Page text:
boomerang
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Dec 17 2014 19:06

Are you in Spain, Akai? (feel free to ignore this question if you rather not reveal your location online)

boomerang
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Dec 17 2014 22:00

Thanks to a tip from Spikymike to check profiles for this info, I see you're not in Spain. (I was confused by your writing "We should see more of them today.")

wob4lyf
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Joined: 30-12-14
Jan 10 2015 03:25

On the subject of raids and such in Spain, Riseup.net suffered a raid this same week in December:

https://help.riseup.net/en/about-us/press/security-not-a-crime

Quote:
6 Jan, 2015

On Tuesday December 16th, a large police operation took place in the Spanish State. Fourteen houses and social centers were raided in Barcelona, Sabadell, Manresa, and Madrid. Books, leaflets, computers were seized and eleven people were arrested and sent to the Audiencia Nacional, a special court handling issues of “national interest”, in Madrid. They are accused of incorporation, promotion, management, and membership of a terrorist organisation. However, lawyers for the defence denounce a lack of transparency, saying that their clients have had to make statements without knowing what they are accused of. “[They] speak of terrorism without specifying concrete criminal acts, or concrete individualized facts attributed to each of them” 2. When challenged on this, Judge Bermúdez responded: “I am not investigating specific acts, I am investigating the organization, and the threat they might pose in the future” 1; making this yet another case of apparently preventative arrests.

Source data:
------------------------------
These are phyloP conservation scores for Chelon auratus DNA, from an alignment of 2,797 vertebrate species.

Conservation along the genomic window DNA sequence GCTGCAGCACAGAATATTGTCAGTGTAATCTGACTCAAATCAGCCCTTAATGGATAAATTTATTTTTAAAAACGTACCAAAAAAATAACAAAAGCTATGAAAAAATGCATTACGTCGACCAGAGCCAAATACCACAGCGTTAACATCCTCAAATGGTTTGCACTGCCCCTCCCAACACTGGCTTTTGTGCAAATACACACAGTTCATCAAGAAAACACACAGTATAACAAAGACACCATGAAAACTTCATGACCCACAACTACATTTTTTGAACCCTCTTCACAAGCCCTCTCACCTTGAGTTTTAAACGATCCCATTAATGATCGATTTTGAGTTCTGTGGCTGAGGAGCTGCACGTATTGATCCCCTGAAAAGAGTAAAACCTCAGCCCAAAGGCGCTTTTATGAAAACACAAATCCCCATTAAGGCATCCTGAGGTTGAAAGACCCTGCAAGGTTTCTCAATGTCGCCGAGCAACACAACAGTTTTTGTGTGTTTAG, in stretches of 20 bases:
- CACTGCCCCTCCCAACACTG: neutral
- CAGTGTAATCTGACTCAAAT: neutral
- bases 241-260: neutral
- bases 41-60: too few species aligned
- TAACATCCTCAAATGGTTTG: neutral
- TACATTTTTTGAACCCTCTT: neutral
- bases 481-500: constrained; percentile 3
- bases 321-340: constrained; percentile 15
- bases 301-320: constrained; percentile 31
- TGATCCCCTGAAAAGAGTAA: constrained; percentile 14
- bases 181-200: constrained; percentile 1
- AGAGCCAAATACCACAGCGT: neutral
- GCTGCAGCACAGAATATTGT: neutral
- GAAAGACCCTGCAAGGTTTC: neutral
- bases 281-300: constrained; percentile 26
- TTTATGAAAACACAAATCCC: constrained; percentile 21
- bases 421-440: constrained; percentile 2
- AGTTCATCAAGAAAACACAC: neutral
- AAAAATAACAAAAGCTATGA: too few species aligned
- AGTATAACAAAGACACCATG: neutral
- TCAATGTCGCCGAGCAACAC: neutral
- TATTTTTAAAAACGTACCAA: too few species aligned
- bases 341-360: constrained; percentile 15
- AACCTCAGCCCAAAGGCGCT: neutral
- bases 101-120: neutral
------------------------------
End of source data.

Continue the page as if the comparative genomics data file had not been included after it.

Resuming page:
Four of the detainees have been released, but seven have been jailed pending trial. The reasons given by the judge for their continued detention include the posession of certain books, "the production of publications and forms of communication”, and the fact that the defendants “used emails with extreme security measures, such as the RISE UP server” 2.

We reject this Kafka-esque criminalization of social movements, and the ludicrous and extremely alarming implication that protecting one’s internet privacy is tantamount to terrorism.

Riseup, like any other email provider, has an obligation to protect the privacy of its users. Many of the “extreme security measures” used by Riseup are common best practices for online security and are also used by providers such as hotmail, GMail or Facebook. However, unlike these providers, Riseup is not willing to allow illegal backdoors or sell our users’ data to third parties.

The European Parliament’s report on the US NSA surveillance program states that “privacy is not a luxury right, but the foundation stone of a free and democratic society” 3. Recent revelations about the extent to which States violate everyone’s right to privacy show that everything that can be spied upon will be spied upon 4. Furthermore, we know that criminalizing people for using privacy tools also has a chilling effect on everybody, and human-rights defenders, journalists, and activists, in particular. Giving up your basic right to privacy for fear of being flagged as a terrorist is unacceptable.